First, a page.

Minty yoghurt dip

Serves 6

  • 4 sprigs of fresh mint

  • 1 lemon

  • ¼ clove of garlic

  • 200 g natural yoghurt

  • sea salt

  • freshly ground black pepper

This dip is delicious, much tastier than the shop-bought ones you can get, and you know exactly what's gone into it.



1. Pick and finely chop the mint leaves on a chopping board, discarding the stalks, then add them to a mixing bowl.



2. Use a microplane to finely grate the zest of half a lemon onto the board, then transfer to the bowl.



3. Cut the lemon in half.



4. Squeeze the juice into a bowl, using your fingers to catch any pips.



5. Peel and very finely chop the garlic on a board, then scoop it up and add to the bowl.



6. Add the yoghurt and a tiny pinch of salt and pepper, then stir everything together.



7. Have a taste and add a squeeze more lemon juice, if you think it needs it.



8. Transfer to a serving bowl, and serve with a platter of veggies for dipping.



Jamie's top tip

I love to serve these dips with whatever seasonal crunchy vegetables I can get hold of – radishes, carrots, celery, or sweet crunchy lettuce leaves like cos and Romaine are great for dipping.



Nutritional Information

Minty yoghurt dip

A super-simple fresh and zingy dip

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This is so easy to whip up, just serve with some crinkle cut veggies to dip for a fun snack
Serves 6
15m
Super easy
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Method

This dip is delicious, much tastier than the shop-bought ones you can get, and you know exactly what's gone into it.

1. Pick and finely chop the mint leaves on a chopping board, discarding the stalks, then add them to a mixing bowl.

2. Use a microplane to finely grate the zest of half a lemon onto the board, then transfer to the bowl.

3. Cut the lemon in half.

4. Squeeze the juice into a bowl, using your fingers to catch any pips.

5. Peel and very finely chop the garlic on a board, then scoop it up and add to the bowl.

6. Add the yoghurt and a tiny pinch of salt and pepper, then stir everything together.

7. Have a taste and add a squeeze more lemon juice, if you think it needs it.

8. Transfer to a serving bowl, and serve with a platter of veggies for dipping.

Jamie's top tip
I love to serve these dips with whatever seasonal crunchy vegetables I can get hold of – radishes, carrots, celery, or sweet crunchy lettuce leaves like cos and Romaine are great for dipping.

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Nutritional Information Amount per serving:

Calories

Calories are just a unit of energy. If you eat more than you use you can gain weight, or lose it if you don't eat enough. How much you need depends on your weight, gender and how active you are, but it's around 2,000 a day.

Carbs

Carbs are a great source of energy and, excluding foods such as potatoes, are made from grains - like bread, pasta and cereal. We all need carbs, but try to make them all wholegrain by sticking to brown bread, rice and pasta - they are much more nutritious.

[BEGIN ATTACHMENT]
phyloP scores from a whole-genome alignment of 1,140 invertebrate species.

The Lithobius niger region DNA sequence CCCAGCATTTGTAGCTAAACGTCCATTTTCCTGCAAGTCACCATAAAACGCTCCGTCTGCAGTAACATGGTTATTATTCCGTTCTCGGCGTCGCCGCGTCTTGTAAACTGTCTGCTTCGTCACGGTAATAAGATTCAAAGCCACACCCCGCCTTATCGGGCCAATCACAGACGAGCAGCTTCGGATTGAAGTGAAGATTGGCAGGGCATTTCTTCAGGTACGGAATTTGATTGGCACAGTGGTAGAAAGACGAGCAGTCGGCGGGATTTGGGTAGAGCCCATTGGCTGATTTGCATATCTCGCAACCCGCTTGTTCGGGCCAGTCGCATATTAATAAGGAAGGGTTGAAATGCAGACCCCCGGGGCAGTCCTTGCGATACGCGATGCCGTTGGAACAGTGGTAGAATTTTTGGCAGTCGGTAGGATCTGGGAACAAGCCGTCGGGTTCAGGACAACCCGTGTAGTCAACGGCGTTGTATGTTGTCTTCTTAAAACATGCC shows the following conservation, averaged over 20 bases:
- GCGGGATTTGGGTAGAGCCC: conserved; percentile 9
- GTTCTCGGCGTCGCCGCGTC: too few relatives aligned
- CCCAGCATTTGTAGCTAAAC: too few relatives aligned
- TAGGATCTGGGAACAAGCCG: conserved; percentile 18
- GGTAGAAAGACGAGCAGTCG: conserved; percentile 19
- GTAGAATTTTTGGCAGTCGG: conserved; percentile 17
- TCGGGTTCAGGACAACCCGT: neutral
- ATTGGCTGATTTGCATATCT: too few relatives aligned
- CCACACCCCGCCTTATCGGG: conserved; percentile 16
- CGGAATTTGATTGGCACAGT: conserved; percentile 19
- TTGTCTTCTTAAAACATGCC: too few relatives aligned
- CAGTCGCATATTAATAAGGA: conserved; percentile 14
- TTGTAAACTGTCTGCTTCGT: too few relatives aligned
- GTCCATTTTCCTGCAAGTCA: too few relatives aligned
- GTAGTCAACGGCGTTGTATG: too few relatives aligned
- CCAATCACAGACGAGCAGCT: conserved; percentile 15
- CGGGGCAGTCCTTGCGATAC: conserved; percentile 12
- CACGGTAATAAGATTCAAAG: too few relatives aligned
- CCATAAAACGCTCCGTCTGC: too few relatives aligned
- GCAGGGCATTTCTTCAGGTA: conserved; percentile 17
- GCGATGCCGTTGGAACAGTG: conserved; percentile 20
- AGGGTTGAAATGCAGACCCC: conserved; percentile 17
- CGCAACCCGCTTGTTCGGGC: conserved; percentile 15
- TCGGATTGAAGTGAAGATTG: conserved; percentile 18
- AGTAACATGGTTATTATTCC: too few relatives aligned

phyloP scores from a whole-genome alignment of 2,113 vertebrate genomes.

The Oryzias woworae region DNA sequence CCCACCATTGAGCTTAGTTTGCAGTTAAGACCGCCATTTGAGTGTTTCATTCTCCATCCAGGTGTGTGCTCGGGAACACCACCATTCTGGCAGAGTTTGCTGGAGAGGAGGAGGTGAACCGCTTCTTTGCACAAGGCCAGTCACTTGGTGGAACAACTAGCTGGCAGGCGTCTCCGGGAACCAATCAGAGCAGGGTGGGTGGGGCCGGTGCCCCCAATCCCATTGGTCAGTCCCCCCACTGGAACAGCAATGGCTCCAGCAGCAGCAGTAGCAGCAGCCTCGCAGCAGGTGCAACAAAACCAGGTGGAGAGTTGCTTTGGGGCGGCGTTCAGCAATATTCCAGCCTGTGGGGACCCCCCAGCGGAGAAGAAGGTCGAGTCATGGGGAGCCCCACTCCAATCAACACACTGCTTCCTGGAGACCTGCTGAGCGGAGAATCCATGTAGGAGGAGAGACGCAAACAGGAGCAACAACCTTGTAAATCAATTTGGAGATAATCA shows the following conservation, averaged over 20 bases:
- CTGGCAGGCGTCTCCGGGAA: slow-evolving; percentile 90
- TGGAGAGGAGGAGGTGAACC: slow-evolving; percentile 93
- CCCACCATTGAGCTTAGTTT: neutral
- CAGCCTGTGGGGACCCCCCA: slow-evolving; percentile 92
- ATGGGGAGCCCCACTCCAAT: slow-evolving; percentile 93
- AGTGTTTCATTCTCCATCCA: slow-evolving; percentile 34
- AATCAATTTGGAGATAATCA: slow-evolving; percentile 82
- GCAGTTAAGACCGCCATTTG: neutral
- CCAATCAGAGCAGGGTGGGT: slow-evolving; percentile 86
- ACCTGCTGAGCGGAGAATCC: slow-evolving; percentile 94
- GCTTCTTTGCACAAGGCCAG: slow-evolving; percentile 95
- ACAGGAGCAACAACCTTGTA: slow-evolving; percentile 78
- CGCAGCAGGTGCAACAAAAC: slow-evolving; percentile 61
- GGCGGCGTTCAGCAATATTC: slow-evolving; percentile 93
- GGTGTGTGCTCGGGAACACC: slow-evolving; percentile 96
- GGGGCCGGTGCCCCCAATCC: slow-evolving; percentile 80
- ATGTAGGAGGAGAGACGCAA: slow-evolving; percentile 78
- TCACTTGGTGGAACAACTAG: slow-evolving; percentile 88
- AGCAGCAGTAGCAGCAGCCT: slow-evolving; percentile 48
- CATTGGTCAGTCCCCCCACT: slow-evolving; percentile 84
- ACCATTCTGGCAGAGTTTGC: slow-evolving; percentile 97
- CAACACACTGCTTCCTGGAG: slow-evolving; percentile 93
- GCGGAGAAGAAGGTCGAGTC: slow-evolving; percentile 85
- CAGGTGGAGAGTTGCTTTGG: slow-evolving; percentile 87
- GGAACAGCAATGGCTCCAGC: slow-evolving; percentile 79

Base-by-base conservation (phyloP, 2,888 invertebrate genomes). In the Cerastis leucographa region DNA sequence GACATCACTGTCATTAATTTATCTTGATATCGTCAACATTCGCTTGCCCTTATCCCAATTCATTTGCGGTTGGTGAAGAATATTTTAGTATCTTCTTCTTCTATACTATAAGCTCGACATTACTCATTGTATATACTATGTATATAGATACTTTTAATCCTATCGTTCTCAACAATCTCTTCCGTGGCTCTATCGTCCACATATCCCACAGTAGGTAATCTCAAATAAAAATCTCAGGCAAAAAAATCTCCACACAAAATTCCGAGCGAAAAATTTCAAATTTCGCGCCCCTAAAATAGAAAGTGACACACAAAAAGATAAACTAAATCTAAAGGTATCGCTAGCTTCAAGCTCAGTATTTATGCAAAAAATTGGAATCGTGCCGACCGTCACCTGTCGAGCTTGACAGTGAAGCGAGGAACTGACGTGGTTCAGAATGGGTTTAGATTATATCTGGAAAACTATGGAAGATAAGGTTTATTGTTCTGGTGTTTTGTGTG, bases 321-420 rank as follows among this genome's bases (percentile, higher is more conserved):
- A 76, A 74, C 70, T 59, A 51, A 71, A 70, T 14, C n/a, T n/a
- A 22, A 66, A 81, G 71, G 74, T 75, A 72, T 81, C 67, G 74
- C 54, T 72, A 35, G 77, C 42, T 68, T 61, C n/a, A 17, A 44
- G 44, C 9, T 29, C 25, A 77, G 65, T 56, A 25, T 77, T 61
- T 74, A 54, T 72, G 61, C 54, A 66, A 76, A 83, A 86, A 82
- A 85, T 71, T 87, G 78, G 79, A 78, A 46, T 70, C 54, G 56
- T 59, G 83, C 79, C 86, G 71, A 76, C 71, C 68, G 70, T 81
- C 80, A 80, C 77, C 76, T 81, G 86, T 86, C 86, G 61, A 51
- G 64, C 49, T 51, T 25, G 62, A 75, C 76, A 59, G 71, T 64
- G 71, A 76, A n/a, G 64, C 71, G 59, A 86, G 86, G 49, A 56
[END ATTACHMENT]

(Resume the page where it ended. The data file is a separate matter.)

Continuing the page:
Sugar

We all deserve a treat sometimes, but try to limit your sugar intake. Most of your sugar should come from raw fruit and milk, because they give us lots of nutrients too. Always check food labels so you know how much sugar you're eating.

Fat

We all need to eat a small amount of fat because it protects our organs and helps us grow. But we need to be careful about how much fat we eat and what kinds of fat, because in higher levels it's associated with weight gain, diabetes, cancer and heart disease.

Saturates

Saturated or "bad fats" are in beef, pork, chicken skin, butter, cream and cheese. Too much can be bad for our heart and cholesterol levels, but unsaturated or "good fats" in fish, nuts, avocados and some oils can help keep our hearts healthy if eaten in moderation.

Protein

Protein helps our muscles to grow and repair, as well as providing you with essential amino acids. When it comes to protein, try to eat leaner sources such as chicken and fish or non-meat sources such as eggs, dairy, beans, nuts, seeds, tofu and pulses.
  • Calories 31
  • Carbs 1.8g
  • Sugar 1.8g
  • Fat 2g
  • Saturates 0.3g
  • Protein 1.2g
Of an adult's reference intake

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Buying sustainably sourced fish means buying fish that has been caught without endangering the levels of fish stocks and with the protection of the environment in mind. Wild fish caught in areas where stocks are plentiful are sustainably sourced, as are farmed fish that are reared on farms proven to cause no harm to surrounding seas and shores.

When buying either wild or farmed fish, ask whether it is sustainably sourced. If you're unable to obtain this information, don't be afraid to shop elsewhere – only by shopping sustainably can we be sure that the fantastic selection of fish we enjoy today will be around for future generations.

For further information about sustainably sourced fish, please refer to the useful links below:

Marine Stewardship Council
http://www.msc.org/

Fish Online
http://www.fishonline.org

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  • 4 sprigs of fresh mint

  • 1 lemon

  • ¼ clove of garlic

  • 200 g natural yoghurt

  • sea salt

  • freshly ground black pepper